The Best of Both Worlds

The big break finally came when Ubong landed a job at Innoloft, a software company based in Germany that builds business platform infrastructure. The interview process was stress-free compared to other jobs he’d applied for, some of which had up to seven rounds of interviews. 

Ubong’s life as a front-end engineer at Innoloft now involves him building features for new projects while also fixing smaller bugs. He has a supportive team he works with as well, and they have meetings daily to ensure everyone stays connected and productive.

To Ubong, working with his team members feels like another day at Microverse. He says,

“I think that the way we work within the community while at Microverse makes it so much easier when you actually get the job because we’re used to communicating with our peers with these remote work tools.” 

Ubong now earns more than his previous job, with a promised compensation increase in the coming months. But the best part of Ubong’s new job is the time and flexibility it affords him. 

“When I was an aircraft engineer, I had to go out very early in the morning. By 6:30 am, I’m already out, and then I come back by like 7 pm, fully exhausted and tired from doing all these physical things.” Ubong says.

“But with software engineering, it’s a lot easier cause it’s more of mental activity. I’m in my comfort zone, in my space. I also have more time to spend with family and friends. A good compensation without the time is meaningless, but I have both, and it’s been a really good thing for me.”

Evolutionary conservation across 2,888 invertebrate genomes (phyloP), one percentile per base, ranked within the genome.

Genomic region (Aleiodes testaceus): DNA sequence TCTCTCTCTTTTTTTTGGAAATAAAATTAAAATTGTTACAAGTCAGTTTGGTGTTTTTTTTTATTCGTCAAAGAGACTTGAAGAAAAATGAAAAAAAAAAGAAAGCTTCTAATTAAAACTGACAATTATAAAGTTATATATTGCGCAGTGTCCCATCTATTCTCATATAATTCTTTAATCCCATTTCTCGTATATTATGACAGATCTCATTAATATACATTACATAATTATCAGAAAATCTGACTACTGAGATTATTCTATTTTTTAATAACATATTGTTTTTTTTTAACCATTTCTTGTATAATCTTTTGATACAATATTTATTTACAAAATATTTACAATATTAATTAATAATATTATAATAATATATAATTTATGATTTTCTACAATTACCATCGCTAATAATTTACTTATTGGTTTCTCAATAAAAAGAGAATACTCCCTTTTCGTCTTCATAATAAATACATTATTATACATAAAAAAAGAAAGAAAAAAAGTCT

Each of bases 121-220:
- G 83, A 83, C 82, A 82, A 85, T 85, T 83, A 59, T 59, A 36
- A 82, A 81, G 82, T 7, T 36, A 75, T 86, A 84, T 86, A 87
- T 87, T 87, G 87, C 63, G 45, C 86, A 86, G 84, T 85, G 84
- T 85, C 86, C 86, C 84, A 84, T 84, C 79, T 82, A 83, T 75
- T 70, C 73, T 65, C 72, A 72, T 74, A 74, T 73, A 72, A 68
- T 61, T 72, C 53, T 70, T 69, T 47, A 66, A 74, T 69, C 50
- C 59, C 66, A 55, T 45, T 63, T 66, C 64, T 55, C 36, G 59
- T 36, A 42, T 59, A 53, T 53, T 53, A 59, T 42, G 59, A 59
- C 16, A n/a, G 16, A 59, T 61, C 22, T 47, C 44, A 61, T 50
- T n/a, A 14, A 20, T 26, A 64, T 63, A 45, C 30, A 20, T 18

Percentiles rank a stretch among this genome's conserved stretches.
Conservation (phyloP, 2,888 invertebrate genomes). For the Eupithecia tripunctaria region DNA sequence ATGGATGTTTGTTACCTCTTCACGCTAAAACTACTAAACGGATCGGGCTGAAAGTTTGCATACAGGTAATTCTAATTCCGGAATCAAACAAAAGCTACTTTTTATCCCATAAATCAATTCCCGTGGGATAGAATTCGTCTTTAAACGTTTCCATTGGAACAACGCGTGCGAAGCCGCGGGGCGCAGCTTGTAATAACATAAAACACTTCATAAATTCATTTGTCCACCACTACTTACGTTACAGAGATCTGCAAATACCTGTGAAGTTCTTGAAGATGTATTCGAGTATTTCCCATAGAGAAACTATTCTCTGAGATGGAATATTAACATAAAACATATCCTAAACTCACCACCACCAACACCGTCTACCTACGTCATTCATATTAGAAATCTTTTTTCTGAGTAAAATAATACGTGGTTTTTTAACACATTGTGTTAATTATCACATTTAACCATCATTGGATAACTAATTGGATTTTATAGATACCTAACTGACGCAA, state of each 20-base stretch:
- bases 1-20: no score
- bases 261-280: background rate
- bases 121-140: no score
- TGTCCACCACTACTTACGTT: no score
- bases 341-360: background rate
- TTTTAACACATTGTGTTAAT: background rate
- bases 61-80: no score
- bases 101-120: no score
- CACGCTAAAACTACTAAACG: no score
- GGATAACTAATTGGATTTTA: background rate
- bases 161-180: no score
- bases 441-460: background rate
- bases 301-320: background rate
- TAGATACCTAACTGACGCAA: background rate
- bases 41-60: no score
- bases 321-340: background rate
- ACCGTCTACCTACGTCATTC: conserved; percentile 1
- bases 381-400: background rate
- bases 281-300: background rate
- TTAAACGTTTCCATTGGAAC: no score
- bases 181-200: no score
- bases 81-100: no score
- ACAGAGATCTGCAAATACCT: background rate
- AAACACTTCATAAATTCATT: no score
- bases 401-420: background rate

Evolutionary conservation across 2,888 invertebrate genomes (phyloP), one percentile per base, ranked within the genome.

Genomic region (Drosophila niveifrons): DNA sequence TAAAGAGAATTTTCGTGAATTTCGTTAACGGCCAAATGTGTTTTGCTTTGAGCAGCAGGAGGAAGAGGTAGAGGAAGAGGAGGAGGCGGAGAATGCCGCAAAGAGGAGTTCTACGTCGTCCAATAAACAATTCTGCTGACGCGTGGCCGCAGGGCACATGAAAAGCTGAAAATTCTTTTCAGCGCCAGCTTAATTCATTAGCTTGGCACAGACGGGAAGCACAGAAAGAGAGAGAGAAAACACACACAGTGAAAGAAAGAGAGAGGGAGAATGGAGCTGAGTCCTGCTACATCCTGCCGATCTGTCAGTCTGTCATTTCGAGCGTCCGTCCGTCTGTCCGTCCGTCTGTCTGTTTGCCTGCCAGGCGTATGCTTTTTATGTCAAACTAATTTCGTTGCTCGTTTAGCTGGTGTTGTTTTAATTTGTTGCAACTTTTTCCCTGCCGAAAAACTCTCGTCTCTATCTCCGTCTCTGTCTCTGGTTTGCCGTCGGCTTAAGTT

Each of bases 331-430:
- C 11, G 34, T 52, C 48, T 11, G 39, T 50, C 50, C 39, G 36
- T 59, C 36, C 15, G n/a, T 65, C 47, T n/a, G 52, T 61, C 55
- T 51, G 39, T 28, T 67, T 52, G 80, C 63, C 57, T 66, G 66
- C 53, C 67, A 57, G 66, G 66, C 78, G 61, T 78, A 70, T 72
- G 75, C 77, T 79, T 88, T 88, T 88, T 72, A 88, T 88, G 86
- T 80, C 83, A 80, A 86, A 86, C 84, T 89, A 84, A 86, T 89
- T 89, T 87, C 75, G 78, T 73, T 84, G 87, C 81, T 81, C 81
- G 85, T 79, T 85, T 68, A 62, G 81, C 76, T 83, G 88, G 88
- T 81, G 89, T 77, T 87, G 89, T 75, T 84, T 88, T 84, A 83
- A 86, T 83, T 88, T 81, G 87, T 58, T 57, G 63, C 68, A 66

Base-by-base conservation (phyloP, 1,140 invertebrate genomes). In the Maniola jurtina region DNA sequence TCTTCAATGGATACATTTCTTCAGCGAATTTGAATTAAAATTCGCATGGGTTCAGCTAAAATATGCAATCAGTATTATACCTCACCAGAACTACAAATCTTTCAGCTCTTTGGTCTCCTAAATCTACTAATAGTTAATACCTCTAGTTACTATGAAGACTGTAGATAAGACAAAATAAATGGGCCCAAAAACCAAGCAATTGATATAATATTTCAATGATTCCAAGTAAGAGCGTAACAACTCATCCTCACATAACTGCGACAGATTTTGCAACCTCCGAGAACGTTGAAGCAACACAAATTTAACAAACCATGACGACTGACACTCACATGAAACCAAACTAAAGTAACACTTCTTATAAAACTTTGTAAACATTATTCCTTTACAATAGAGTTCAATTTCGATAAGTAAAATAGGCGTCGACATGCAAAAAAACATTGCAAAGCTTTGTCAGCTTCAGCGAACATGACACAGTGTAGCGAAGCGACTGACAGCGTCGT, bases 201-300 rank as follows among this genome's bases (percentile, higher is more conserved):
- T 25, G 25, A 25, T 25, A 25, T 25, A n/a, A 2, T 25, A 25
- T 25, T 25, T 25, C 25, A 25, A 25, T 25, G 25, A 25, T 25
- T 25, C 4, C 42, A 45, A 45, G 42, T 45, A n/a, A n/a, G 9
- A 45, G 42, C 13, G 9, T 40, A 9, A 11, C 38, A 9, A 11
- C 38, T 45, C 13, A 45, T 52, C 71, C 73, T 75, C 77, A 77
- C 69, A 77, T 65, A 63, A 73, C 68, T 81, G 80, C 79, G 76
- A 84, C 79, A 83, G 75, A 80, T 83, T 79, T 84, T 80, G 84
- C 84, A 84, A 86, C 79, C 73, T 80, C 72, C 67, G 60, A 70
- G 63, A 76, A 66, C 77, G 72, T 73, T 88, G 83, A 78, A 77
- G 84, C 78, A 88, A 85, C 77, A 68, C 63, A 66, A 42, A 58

Ubong’s tips for aspiring developers

  1. Set up a clear path for yourself. Plans don’t always go the way we want, but it’s better to have a plan than not have one at all.
  2. Whenever imposter syndrome rears its head, look back at the challenges you’ve overcome and let them help you stay motivated through those moments.
  3. Start with what you know, and then build your way up from there. Resist the urge to jump straight into the more complex parts.

Ready to launch your international web developer career?

Learn more about the program that helped Ubong land his dream job, Microverse.

You can also watch Ubong’s interview with Ariel, Microverse’s CEO, here.

We have launched an English school for software developers. Practice speaking and lose your fear.